Over the last few years, the gay marriage movement has transformed from "equality for all" to "bake me a cake." As it picks up steam, the movement looks more and more totalitarian, both at home and abroad.
Hillary Rodham Clinton, who was born in Illinois and represented New York in the U.S. Senate, has brought back her Southern accent for her speech today in South Carolina:
The twang today was unmistakable.
Clinton was first lady of Arkansas when her husband was governor. It was there she appears to have first developed a Southern accent. That accent, however, quickly faded when she became first lady of the United States.
With so many Republican candidates announcing their bids for the presidency these days, one our most hallowed election-year rituals can’t be far behind. I refer, of course, to when fading musical acts attempt to prove their progressive bona fides by making a stink when a candidate they disagree with plays their music at a rally.
Henry M. Paulson Jr. and Robert E. Rubin co-wrote an article for the June issue of The Atlantic titled (in the print edition), “The Blame Trap,” and subtitled, “Why the U.S. and China need to act on each other’s economic critiques.”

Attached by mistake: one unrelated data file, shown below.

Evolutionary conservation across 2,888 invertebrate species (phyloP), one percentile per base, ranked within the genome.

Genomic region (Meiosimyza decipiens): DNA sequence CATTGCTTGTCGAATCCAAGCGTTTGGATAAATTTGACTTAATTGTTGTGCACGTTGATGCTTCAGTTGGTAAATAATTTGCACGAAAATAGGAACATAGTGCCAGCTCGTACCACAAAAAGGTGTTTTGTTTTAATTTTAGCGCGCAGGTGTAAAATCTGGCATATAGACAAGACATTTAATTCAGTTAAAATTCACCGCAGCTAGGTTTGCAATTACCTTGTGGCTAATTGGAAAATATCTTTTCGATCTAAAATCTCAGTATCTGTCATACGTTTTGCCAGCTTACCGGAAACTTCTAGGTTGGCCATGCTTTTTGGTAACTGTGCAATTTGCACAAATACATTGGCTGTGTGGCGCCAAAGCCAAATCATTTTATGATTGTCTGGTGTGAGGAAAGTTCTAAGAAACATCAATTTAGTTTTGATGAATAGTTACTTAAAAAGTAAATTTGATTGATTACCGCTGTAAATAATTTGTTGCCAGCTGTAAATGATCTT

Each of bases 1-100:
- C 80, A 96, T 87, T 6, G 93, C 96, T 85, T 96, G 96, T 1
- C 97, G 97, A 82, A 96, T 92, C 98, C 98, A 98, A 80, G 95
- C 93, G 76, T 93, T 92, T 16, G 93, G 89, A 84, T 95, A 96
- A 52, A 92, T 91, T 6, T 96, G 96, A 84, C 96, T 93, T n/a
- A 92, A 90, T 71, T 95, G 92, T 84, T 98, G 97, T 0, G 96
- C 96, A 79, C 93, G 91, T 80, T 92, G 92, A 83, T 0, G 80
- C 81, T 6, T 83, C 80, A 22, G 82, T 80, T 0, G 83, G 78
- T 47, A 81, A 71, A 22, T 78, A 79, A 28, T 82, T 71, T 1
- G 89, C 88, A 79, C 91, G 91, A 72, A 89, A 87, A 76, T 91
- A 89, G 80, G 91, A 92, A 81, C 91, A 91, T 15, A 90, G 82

Kentucky senator Rand Paul says the "hawks" in the Republican party helped create and grow the Islamic State terrorist group. Paul, who is running for president, appeared Wednesday morning on MSNBC, where host Joe Scarborough asked him about fellow senator Lindsey Graham's own likely White House bid.
"Graham would say ISIS exists because of people like Rand Paul who said, 'Let's not go into Syria.' What do you say to Lindsey?" said Scarborough.
Democrat Hillary Clinton and Republican Carly Fiorina will both be campaigning in Columbia, South Carolina, on Wednesday, and the Fiorina campaign is making sure reporters know its candidate will be answering questions. Fiorina will be available to speak to the press, says deputy campaign manager Sarah Isgur Flores, shortly before speaking with Republican state legislators at the state capitol. The former Hewlett-Packard CEO will also travel to Spartanburg later in the day for another event.
A reader who wishes not to be named, as he toils behind enemy lines—at a university—emails with a good question. It's about this statement by President Obama in his speech at Adas Israel synagogue last Friday: